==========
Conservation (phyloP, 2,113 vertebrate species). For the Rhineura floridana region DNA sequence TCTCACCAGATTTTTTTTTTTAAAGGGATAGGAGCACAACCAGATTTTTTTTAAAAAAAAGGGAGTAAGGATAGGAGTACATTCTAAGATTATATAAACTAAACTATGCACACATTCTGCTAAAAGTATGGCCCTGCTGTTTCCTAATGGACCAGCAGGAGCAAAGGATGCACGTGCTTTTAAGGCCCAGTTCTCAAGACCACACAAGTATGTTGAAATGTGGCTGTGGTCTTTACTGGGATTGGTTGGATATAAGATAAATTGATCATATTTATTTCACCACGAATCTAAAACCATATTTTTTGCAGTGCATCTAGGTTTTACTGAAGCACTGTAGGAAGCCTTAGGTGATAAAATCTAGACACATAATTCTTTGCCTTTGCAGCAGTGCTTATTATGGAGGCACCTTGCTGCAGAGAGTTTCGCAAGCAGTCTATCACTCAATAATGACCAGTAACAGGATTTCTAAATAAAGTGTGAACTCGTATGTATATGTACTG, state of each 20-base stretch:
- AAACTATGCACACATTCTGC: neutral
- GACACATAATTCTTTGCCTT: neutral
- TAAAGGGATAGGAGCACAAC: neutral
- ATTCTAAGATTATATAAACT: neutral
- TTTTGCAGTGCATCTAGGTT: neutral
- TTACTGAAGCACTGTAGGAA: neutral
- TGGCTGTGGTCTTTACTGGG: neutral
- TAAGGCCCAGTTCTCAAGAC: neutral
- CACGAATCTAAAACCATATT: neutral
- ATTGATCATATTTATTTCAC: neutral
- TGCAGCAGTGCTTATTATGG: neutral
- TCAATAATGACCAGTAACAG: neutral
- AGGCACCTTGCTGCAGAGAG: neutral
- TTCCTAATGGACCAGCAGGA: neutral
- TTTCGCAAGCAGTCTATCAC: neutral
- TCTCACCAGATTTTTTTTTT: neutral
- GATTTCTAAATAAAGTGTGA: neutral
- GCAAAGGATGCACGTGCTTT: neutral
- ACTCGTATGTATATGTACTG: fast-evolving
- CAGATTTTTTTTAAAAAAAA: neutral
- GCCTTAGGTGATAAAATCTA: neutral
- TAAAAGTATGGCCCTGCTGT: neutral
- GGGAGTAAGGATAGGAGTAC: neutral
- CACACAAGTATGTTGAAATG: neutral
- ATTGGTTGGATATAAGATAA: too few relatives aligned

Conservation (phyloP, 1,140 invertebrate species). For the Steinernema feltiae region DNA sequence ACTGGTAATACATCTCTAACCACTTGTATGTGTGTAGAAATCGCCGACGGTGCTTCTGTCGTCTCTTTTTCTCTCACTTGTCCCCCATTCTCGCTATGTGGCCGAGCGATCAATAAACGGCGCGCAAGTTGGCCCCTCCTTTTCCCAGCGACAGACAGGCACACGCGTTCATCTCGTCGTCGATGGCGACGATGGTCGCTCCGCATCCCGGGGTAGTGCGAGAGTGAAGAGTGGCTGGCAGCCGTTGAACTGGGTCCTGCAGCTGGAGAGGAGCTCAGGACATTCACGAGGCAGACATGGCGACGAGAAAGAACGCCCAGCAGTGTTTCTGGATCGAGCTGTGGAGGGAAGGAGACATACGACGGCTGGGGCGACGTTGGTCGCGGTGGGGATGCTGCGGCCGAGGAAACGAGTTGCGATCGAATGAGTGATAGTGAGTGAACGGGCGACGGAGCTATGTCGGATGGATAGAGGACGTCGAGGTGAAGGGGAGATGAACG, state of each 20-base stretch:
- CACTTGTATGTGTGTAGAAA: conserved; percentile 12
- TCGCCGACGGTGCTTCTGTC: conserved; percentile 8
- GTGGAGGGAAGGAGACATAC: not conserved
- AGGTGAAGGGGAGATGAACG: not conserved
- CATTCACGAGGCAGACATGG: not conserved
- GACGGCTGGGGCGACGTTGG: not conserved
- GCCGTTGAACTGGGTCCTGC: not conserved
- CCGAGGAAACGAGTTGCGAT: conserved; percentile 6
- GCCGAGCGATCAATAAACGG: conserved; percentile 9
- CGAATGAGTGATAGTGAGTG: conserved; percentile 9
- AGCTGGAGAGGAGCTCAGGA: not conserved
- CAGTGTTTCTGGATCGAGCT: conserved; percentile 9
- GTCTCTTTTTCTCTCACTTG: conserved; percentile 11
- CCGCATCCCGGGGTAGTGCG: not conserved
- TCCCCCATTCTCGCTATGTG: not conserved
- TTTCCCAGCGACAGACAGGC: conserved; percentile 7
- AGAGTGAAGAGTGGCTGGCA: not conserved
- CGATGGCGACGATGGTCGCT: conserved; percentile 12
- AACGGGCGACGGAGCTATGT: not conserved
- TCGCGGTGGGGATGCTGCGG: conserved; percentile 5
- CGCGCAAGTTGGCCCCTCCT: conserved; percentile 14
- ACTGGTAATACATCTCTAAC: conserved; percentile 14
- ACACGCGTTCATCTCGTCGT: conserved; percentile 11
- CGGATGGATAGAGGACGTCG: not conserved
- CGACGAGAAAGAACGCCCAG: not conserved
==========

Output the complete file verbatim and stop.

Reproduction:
Conservation (phyloP, 2,113 vertebrate species). For the Rhineura floridana region DNA sequence TCTCACCAGATTTTTTTTTTTAAAGGGATAGGAGCACAACCAGATTTTTTTTAAAAAAAAGGGAGTAAGGATAGGAGTACATTCTAAGATTATATAAACTAAACTATGCACACATTCTGCTAAAAGTATGGCCCTGCTGTTTCCTAATGGACCAGCAGGAGCAAAGGATGCACGTGCTTTTAAGGCCCAGTTCTCAAGACCACACAAGTATGTTGAAATGTGGCTGTGGTCTTTACTGGGATTGGTTGGATATAAGATAAATTGATCATATTTATTTCACCACGAATCTAAAACCATATTTTTTGCAGTGCATCTAGGTTTTACTGAAGCACTGTAGGAAGCCTTAGGTGATAAAATCTAGACACATAATTCTTTGCCTTTGCAGCAGTGCTTATTATGGAGGCACCTTGCTGCAGAGAGTTTCGCAAGCAGTCTATCACTCAATAATGACCAGTAACAGGATTTCTAAATAAAGTGTGAACTCGTATGTATATGTACTG, state of each 20-base stretch:
- AAACTATGCACACATTCTGC: neutral
- GACACATAATTCTTTGCCTT: neutral
- TAAAGGGATAGGAGCACAAC: neutral
- ATTCTAAGATTATATAAACT: neutral
- TTTTGCAGTGCATCTAGGTT: neutral
- TTACTGAAGCACTGTAGGAA: neutral
- TGGCTGTGGTCTTTACTGGG: neutral
- TAAGGCCCAGTTCTCAAGAC: neutral
- CACGAATCTAAAACCATATT: neutral
- ATTGATCATATTTATTTCAC: neutral
- TGCAGCAGTGCTTATTATGG: neutral
- TCAATAATGACCAGTAACAG: neutral
- AGGCACCTTGCTGCAGAGAG: neutral
- TTCCTAATGGACCAGCAGGA: neutral
- TTTCGCAAGCAGTCTATCAC: neutral
- TCTCACCAGATTTTTTTTTT: neutral
- GATTTCTAAATAAAGTGTGA: neutral
- GCAAAGGATGCACGTGCTTT: neutral
- ACTCGTATGTATATGTACTG: fast-evolving
- CAGATTTTTTTTAAAAAAAA: neutral
- GCCTTAGGTGATAAAATCTA: neutral
- TAAAAGTATGGCCCTGCTGT: neutral
- GGGAGTAAGGATAGGAGTAC: neutral
- CACACAAGTATGTTGAAATG: neutral
- ATTGGTTGGATATAAGATAA: too few relatives aligned

Conservation (phyloP, 1,140 invertebrate species). For the Steinernema feltiae region DNA sequence ACTGGTAATACATCTCTAACCACTTGTATGTGTGTAGAAATCGCCGACGGTGCTTCTGTCGTCTCTTTTTCTCTCACTTGTCCCCCATTCTCGCTATGTGGCCGAGCGATCAATAAACGGCGCGCAAGTTGGCCCCTCCTTTTCCCAGCGACAGACAGGCACACGCGTTCATCTCGTCGTCGATGGCGACGATGGTCGCTCCGCATCCCGGGGTAGTGCGAGAGTGAAGAGTGGCTGGCAGCCGTTGAACTGGGTCCTGCAGCTGGAGAGGAGCTCAGGACATTCACGAGGCAGACATGGCGACGAGAAAGAACGCCCAGCAGTGTTTCTGGATCGAGCTGTGGAGGGAAGGAGACATACGACGGCTGGGGCGACGTTGGTCGCGGTGGGGATGCTGCGGCCGAGGAAACGAGTTGCGATCGAATGAGTGATAGTGAGTGAACGGGCGACGGAGCTATGTCGGATGGATAGAGGACGTCGAGGTGAAGGGGAGATGAACG, state of each 20-base stretch:
- CACTTGTATGTGTGTAGAAA: conserved; percentile 12
- TCGCCGACGGTGCTTCTGTC: conserved; percentile 8
- GTGGAGGGAAGGAGACATAC: not conserved
- AGGTGAAGGGGAGATGAACG: not conserved
- CATTCACGAGGCAGACATGG: not conserved
- GACGGCTGGGGCGACGTTGG: not conserved
- GCCGTTGAACTGGGTCCTGC: not conserved
- CCGAGGAAACGAGTTGCGAT: conserved; percentile 6
- GCCGAGCGATCAATAAACGG: conserved; percentile 9
- CGAATGAGTGATAGTGAGTG: conserved; percentile 9
- AGCTGGAGAGGAGCTCAGGA: not conserved
- CAGTGTTTCTGGATCGAGCT: conserved; percentile 9
- GTCTCTTTTTCTCTCACTTG: conserved; percentile 11
- CCGCATCCCGGGGTAGTGCG: not conserved
- TCCCCCATTCTCGCTATGTG: not conserved
- TTTCCCAGCGACAGACAGGC: conserved; percentile 7
- AGAGTGAAGAGTGGCTGGCA: not conserved
- CGATGGCGACGATGGTCGCT: conserved; percentile 12
- AACGGGCGACGGAGCTATGT: not conserved
- TCGCGGTGGGGATGCTGCGG: conserved; percentile 5
- CGCGCAAGTTGGCCCCTCCT: conserved; percentile 14
- ACTGGTAATACATCTCTAAC: conserved; percentile 14
- ACACGCGTTCATCTCGTCGT: conserved; percentile 11
- CGGATGGATAGAGGACGTCG: not conserved
- CGACGAGAAAGAACGCCCAG: not conserved